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Patton Oswalt: Why I Quit Twitter—And Will Again

Maybe the next fashionable rebellion is to become “unlinked"—only reachable face-to-face

Correction appended, Sept. 8, 2014.

On June 1 of this year I resolved to take a break from all social media. No Twitter, no Facebook. No visiting click-bait video sites, news aggregators, or any link with the words “… you won’t BELIEVE …” in the title. I logged off on June 1st and planned my return for Tuesday, September 2.

In the first week alone I dropped 15 pounds, re-watched Krzysztof Kieslowski’s The Decalogue, built a sustainable small-yield garden for my daughter, and learned knife throwing. By the second week I’d read all three volumes of Karl Ove Knausgaard’s My Struggle, completed a triathlon, and cooked the first half of Marcus Samuelsson’s Aquavit cookbook. By week three I had melded my consciousness with the sphere-bleed of galactic central point’s sentient Time Shell and hiked the Andes.

Actually, I spent the first week silently lurking on Twitter, checking my “@” mentions, visiting the feeds of people I both love and despise. I did the usual Google searches of my name and played game after game of GemCraft: Chasing Shadows. I gained weight. I started but still haven’t finished Hilary Mantel’s Wolf Hall, Herman Melville’s Moby Dick, and Howard Cruse’s Stuck Rubber Baby. I still clicked on videos. Visited my usual news aggregate haunts. Wasted time.

The second and third week weren’t much different, but … they weren’t the same. A couple of times, in line at a grocery store or coffee shop, instead of taking out my phone to stiff-arm the creeping ennui, I’d look around instead. At the world. At the people around me. Most of them looking at their phones. We now inhabit a planet where the majority of the population is constantly staring downwards, entranced, twiddling like carpenter ants. Do pickpockets know they’re living in a second renaissance?

Sometimes I’d catch the gaze of a holdout like me. A freak without a phone. Adrift in this gallery of bowed heads. A teenager, whose phone had probably died. Or a slightly older “millennial,” probably waiting for a video to load. But they were unique and far between. It was, mostly, people my age, and older—stooped, staring statues, peeping at windows in their palms.

Once I’d gotten past the first month, though, I noticed an interesting pattern. By this point I rarely looked at my phone. The only times I’d use Twitter was to re-Tweet a link to a project I was involved in, or help promote a friend’s documentary, or fund­raising effort, or album release. My phone only came out of my pocket if I needed to call someone or, more often, text someone. More and more, my eyes met the world. At eye level.

Those holdout freaks I talked about? The teen whose phone battery I assumed had died? Or the older millennial I assumed was downloading a video? They were the ones not using their phones. They had the strongest immunity to the devices’ pull. It was the older people, the over-40s like me, and those way older, who couldn’t escape the tiny gravity of connection constantly yanking us out of existence.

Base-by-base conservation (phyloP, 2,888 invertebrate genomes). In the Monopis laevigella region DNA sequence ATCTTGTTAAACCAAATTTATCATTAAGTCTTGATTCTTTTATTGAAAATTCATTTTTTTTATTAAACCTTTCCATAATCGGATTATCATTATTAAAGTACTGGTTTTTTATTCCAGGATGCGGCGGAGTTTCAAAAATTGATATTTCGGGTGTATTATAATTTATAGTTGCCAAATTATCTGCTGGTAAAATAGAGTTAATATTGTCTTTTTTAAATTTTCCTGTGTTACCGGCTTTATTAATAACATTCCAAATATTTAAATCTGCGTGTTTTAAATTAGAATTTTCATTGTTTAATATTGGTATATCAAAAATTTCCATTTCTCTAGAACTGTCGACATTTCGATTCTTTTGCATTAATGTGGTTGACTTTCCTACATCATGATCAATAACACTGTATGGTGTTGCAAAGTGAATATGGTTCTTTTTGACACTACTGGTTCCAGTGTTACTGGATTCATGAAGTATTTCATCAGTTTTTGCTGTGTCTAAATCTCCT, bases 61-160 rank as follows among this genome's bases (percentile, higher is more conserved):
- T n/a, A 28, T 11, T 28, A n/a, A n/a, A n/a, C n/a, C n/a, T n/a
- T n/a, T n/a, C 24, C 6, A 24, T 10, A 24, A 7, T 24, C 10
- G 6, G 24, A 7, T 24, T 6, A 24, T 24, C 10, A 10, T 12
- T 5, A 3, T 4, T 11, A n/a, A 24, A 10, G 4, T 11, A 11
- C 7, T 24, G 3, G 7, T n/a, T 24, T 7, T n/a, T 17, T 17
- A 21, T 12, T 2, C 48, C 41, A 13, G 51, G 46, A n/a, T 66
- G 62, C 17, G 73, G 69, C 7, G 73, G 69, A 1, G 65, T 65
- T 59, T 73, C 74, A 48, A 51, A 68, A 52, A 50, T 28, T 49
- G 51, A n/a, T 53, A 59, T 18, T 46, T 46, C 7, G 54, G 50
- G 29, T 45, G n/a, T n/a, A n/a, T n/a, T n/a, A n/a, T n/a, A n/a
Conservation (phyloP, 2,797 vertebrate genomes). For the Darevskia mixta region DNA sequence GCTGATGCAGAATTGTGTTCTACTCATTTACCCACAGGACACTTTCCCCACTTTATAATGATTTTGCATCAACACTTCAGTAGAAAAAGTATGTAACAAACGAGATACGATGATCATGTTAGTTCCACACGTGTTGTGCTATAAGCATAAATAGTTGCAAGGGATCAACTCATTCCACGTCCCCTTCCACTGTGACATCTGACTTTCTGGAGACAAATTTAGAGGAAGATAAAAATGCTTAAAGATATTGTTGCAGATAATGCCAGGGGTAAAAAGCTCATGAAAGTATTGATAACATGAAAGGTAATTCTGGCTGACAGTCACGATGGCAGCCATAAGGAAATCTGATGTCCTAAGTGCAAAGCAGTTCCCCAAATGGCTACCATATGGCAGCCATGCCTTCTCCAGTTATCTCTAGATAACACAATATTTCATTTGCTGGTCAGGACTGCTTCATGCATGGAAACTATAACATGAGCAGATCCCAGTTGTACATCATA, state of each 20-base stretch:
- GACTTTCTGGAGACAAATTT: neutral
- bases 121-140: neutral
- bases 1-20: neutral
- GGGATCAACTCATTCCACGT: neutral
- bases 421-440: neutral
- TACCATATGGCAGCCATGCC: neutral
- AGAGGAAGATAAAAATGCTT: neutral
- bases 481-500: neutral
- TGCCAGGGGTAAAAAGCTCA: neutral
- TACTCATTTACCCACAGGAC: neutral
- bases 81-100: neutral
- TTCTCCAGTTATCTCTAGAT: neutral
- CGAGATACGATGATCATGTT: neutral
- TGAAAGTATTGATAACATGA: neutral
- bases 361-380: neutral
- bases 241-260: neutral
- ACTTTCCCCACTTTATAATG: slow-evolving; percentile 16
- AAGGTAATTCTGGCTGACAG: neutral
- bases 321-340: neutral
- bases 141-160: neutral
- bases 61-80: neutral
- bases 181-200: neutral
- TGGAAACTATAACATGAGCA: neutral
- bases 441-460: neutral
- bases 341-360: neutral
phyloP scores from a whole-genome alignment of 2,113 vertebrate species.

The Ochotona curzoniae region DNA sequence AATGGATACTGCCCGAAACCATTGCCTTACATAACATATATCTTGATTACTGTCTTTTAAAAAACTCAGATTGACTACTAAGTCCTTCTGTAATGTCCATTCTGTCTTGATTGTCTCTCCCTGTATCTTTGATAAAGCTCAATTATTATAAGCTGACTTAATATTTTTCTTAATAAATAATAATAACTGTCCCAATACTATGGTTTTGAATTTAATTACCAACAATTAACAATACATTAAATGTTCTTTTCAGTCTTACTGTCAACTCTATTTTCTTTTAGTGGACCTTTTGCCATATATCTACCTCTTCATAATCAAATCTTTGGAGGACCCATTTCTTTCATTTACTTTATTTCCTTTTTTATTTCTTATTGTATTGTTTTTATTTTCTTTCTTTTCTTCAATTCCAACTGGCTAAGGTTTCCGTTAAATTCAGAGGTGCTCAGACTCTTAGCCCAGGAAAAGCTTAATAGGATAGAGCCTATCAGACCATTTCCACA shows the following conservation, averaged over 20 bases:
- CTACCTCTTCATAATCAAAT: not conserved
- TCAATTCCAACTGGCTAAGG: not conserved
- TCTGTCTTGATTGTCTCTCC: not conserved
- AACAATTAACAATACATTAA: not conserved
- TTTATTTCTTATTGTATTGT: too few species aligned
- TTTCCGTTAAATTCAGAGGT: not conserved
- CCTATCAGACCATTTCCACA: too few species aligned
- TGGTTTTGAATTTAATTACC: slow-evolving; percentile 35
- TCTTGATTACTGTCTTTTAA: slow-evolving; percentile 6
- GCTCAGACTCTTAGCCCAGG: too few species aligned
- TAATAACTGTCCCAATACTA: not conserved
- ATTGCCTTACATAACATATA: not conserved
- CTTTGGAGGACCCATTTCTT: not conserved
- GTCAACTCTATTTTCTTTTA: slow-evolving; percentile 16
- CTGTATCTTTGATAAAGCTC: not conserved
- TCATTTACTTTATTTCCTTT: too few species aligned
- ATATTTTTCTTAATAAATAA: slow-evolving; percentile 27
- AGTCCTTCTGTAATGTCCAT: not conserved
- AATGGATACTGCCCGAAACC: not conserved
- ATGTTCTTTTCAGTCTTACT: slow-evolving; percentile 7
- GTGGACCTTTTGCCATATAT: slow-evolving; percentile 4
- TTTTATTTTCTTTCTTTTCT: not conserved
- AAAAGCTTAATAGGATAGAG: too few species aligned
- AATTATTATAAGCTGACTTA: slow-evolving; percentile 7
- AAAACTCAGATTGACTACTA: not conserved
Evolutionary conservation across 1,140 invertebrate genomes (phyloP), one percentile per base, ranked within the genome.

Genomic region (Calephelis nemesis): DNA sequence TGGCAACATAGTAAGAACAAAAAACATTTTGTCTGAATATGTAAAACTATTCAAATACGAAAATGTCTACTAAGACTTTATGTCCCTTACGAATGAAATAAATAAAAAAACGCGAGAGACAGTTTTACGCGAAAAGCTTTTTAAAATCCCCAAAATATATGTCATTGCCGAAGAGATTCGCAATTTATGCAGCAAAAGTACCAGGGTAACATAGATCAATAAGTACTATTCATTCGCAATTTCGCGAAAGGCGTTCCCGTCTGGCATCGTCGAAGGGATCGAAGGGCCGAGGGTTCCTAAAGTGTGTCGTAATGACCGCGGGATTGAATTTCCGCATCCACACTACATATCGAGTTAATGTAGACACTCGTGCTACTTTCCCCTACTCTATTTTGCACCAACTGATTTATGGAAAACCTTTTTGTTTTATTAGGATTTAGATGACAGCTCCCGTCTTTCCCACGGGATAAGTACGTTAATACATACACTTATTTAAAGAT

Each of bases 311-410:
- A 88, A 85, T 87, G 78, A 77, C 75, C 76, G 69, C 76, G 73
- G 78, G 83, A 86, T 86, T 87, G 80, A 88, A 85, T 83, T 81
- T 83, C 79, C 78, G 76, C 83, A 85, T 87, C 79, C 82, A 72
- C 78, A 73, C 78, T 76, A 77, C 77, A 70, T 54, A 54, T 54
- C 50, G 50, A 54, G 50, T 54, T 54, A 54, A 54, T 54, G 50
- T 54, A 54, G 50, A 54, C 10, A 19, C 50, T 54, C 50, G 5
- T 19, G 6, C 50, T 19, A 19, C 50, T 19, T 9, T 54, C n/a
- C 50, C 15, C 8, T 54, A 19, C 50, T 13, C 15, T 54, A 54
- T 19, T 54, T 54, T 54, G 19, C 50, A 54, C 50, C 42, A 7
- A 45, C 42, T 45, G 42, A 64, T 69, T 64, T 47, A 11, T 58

Maybe it’s because this younger generation doesn’t have the demarcation we have—of a world before cell phones and then after. It was always there for them. So it’s not a novelty. And thus has less power. They don’t remember the endorphin rush of sudden connectivity, like when people my age first logged onto dial-up Internet and, after 10 minutes, sheepishly searched for their own name. Or the first time we received an email. And when those things happened on our phones? It was like the apes touching the monolith at the beginning of 2001.

I really enjoyed these three months away. Slowly weaning myself off of social media has, ironically, made me feel younger. At least, I have the habits of a much younger person now. I used social media—at least for these past 90 days—at the frequency of a 20 year old. Occasionally, like it wasn’t some exotic novelty, and didn’t need to be consumed like a wine whose supply was finite.

Here’s a thought—what if the next fashionable rebellion, from whatever generation rears its head after the millennials, is to become “unlinked.” Only reachable face-to-face. Hmm.

I think I’m going to do this every summer. June 1 to post–Labor Day. Eyes up, logged off. Remember how, in The Matrix, mankind had become batteries, so the machines could feed off of us? Well, it’s happening now, just 140 characters at a time. It’s too late to go back, but you can carve out three hot months to recharge.

Oswalt is a stand-up comedian, writer and actor.

Correction: The original version of this story misstated the maximum length of a tweet.

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